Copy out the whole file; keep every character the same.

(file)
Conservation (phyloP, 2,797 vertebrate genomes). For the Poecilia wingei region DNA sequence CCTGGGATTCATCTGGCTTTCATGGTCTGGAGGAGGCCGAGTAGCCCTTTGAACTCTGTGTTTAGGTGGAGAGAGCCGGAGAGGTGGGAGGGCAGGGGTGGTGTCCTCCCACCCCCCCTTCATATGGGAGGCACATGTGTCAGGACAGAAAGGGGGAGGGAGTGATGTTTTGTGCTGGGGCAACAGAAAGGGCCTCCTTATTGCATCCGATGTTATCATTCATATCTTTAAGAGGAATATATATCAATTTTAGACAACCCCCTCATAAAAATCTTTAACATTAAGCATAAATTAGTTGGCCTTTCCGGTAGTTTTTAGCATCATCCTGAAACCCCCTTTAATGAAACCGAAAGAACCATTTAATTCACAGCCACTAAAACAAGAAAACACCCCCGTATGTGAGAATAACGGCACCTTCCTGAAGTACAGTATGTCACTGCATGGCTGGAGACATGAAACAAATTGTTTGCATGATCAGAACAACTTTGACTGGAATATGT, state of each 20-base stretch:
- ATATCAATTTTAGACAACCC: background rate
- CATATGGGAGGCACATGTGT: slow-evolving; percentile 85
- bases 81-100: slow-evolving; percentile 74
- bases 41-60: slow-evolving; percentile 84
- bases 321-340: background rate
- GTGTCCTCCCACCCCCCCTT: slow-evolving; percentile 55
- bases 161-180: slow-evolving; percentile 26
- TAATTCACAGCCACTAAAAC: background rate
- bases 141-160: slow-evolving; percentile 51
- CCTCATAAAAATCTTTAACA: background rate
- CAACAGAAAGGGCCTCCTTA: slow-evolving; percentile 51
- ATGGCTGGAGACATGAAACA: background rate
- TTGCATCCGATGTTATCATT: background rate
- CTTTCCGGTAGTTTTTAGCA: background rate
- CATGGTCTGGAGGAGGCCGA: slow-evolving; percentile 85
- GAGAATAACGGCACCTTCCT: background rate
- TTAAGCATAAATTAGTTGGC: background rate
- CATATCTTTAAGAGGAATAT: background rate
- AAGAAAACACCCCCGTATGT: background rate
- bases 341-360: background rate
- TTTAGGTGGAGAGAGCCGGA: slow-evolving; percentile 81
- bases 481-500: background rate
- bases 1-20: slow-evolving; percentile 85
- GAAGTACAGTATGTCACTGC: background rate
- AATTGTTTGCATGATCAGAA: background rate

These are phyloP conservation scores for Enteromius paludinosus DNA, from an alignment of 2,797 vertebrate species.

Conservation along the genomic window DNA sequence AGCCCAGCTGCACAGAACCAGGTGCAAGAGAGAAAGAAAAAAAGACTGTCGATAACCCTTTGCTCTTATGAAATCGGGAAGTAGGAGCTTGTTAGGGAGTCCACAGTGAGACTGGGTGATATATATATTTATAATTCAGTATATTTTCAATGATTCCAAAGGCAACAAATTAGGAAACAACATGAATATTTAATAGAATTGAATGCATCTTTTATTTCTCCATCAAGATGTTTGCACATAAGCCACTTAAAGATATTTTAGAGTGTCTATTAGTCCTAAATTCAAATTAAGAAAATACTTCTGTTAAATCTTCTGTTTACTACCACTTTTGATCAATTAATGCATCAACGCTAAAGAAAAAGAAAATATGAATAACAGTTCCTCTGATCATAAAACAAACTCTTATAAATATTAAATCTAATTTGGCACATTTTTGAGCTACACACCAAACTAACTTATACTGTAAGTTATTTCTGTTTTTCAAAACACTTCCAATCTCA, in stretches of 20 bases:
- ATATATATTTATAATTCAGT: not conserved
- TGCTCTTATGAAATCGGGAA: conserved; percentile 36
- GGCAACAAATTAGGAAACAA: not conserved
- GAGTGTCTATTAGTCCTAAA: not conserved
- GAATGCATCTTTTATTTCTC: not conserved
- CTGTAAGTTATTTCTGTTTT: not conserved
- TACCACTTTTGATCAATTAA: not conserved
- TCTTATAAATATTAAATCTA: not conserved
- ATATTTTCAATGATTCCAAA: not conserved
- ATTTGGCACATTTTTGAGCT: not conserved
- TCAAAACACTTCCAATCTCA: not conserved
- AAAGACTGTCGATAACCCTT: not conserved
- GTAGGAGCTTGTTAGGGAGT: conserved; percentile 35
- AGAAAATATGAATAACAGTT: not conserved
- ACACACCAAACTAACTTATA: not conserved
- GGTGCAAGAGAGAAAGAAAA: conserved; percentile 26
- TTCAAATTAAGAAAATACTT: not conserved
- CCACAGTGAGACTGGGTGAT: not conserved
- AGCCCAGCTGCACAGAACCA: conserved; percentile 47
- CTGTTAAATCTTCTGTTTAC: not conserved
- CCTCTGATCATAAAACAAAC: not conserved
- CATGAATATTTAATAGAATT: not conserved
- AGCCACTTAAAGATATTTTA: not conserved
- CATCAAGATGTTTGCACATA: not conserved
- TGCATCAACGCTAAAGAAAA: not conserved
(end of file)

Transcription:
Conservation (phyloP, 2,797 vertebrate genomes). For the Poecilia wingei region DNA sequence CCTGGGATTCATCTGGCTTTCATGGTCTGGAGGAGGCCGAGTAGCCCTTTGAACTCTGTGTTTAGGTGGAGAGAGCCGGAGAGGTGGGAGGGCAGGGGTGGTGTCCTCCCACCCCCCCTTCATATGGGAGGCACATGTGTCAGGACAGAAAGGGGGAGGGAGTGATGTTTTGTGCTGGGGCAACAGAAAGGGCCTCCTTATTGCATCCGATGTTATCATTCATATCTTTAAGAGGAATATATATCAATTTTAGACAACCCCCTCATAAAAATCTTTAACATTAAGCATAAATTAGTTGGCCTTTCCGGTAGTTTTTAGCATCATCCTGAAACCCCCTTTAATGAAACCGAAAGAACCATTTAATTCACAGCCACTAAAACAAGAAAACACCCCCGTATGTGAGAATAACGGCACCTTCCTGAAGTACAGTATGTCACTGCATGGCTGGAGACATGAAACAAATTGTTTGCATGATCAGAACAACTTTGACTGGAATATGT, state of each 20-base stretch:
- ATATCAATTTTAGACAACCC: background rate
- CATATGGGAGGCACATGTGT: slow-evolving; percentile 85
- bases 81-100: slow-evolving; percentile 74
- bases 41-60: slow-evolving; percentile 84
- bases 321-340: background rate
- GTGTCCTCCCACCCCCCCTT: slow-evolving; percentile 55
- bases 161-180: slow-evolving; percentile 26
- TAATTCACAGCCACTAAAAC: background rate
- bases 141-160: slow-evolving; percentile 51
- CCTCATAAAAATCTTTAACA: background rate
- CAACAGAAAGGGCCTCCTTA: slow-evolving; percentile 51
- ATGGCTGGAGACATGAAACA: background rate
- TTGCATCCGATGTTATCATT: background rate
- CTTTCCGGTAGTTTTTAGCA: background rate
- CATGGTCTGGAGGAGGCCGA: slow-evolving; percentile 85
- GAGAATAACGGCACCTTCCT: background rate
- TTAAGCATAAATTAGTTGGC: background rate
- CATATCTTTAAGAGGAATAT: background rate
- AAGAAAACACCCCCGTATGT: background rate
- bases 341-360: background rate
- TTTAGGTGGAGAGAGCCGGA: slow-evolving; percentile 81
- bases 481-500: background rate
- bases 1-20: slow-evolving; percentile 85
- GAAGTACAGTATGTCACTGC: background rate
- AATTGTTTGCATGATCAGAA: background rate

These are phyloP conservation scores for Enteromius paludinosus DNA, from an alignment of 2,797 vertebrate species.

Conservation along the genomic window DNA sequence AGCCCAGCTGCACAGAACCAGGTGCAAGAGAGAAAGAAAAAAAGACTGTCGATAACCCTTTGCTCTTATGAAATCGGGAAGTAGGAGCTTGTTAGGGAGTCCACAGTGAGACTGGGTGATATATATATTTATAATTCAGTATATTTTCAATGATTCCAAAGGCAACAAATTAGGAAACAACATGAATATTTAATAGAATTGAATGCATCTTTTATTTCTCCATCAAGATGTTTGCACATAAGCCACTTAAAGATATTTTAGAGTGTCTATTAGTCCTAAATTCAAATTAAGAAAATACTTCTGTTAAATCTTCTGTTTACTACCACTTTTGATCAATTAATGCATCAACGCTAAAGAAAAAGAAAATATGAATAACAGTTCCTCTGATCATAAAACAAACTCTTATAAATATTAAATCTAATTTGGCACATTTTTGAGCTACACACCAAACTAACTTATACTGTAAGTTATTTCTGTTTTTCAAAACACTTCCAATCTCA, in stretches of 20 bases:
- ATATATATTTATAATTCAGT: not conserved
- TGCTCTTATGAAATCGGGAA: conserved; percentile 36
- GGCAACAAATTAGGAAACAA: not conserved
- GAGTGTCTATTAGTCCTAAA: not conserved
- GAATGCATCTTTTATTTCTC: not conserved
- CTGTAAGTTATTTCTGTTTT: not conserved
- TACCACTTTTGATCAATTAA: not conserved
- TCTTATAAATATTAAATCTA: not conserved
- ATATTTTCAATGATTCCAAA: not conserved
- ATTTGGCACATTTTTGAGCT: not conserved
- TCAAAACACTTCCAATCTCA: not conserved
- AAAGACTGTCGATAACCCTT: not conserved
- GTAGGAGCTTGTTAGGGAGT: conserved; percentile 35
- AGAAAATATGAATAACAGTT: not conserved
- ACACACCAAACTAACTTATA: not conserved
- GGTGCAAGAGAGAAAGAAAA: conserved; percentile 26
- TTCAAATTAAGAAAATACTT: not conserved
- CCACAGTGAGACTGGGTGAT: not conserved
- AGCCCAGCTGCACAGAACCA: conserved; percentile 47
- CTGTTAAATCTTCTGTTTAC: not conserved
- CCTCTGATCATAAAACAAAC: not conserved
- CATGAATATTTAATAGAATT: not conserved
- AGCCACTTAAAGATATTTTA: not conserved
- CATCAAGATGTTTGCACATA: not conserved
- TGCATCAACGCTAAAGAAAA: not conserved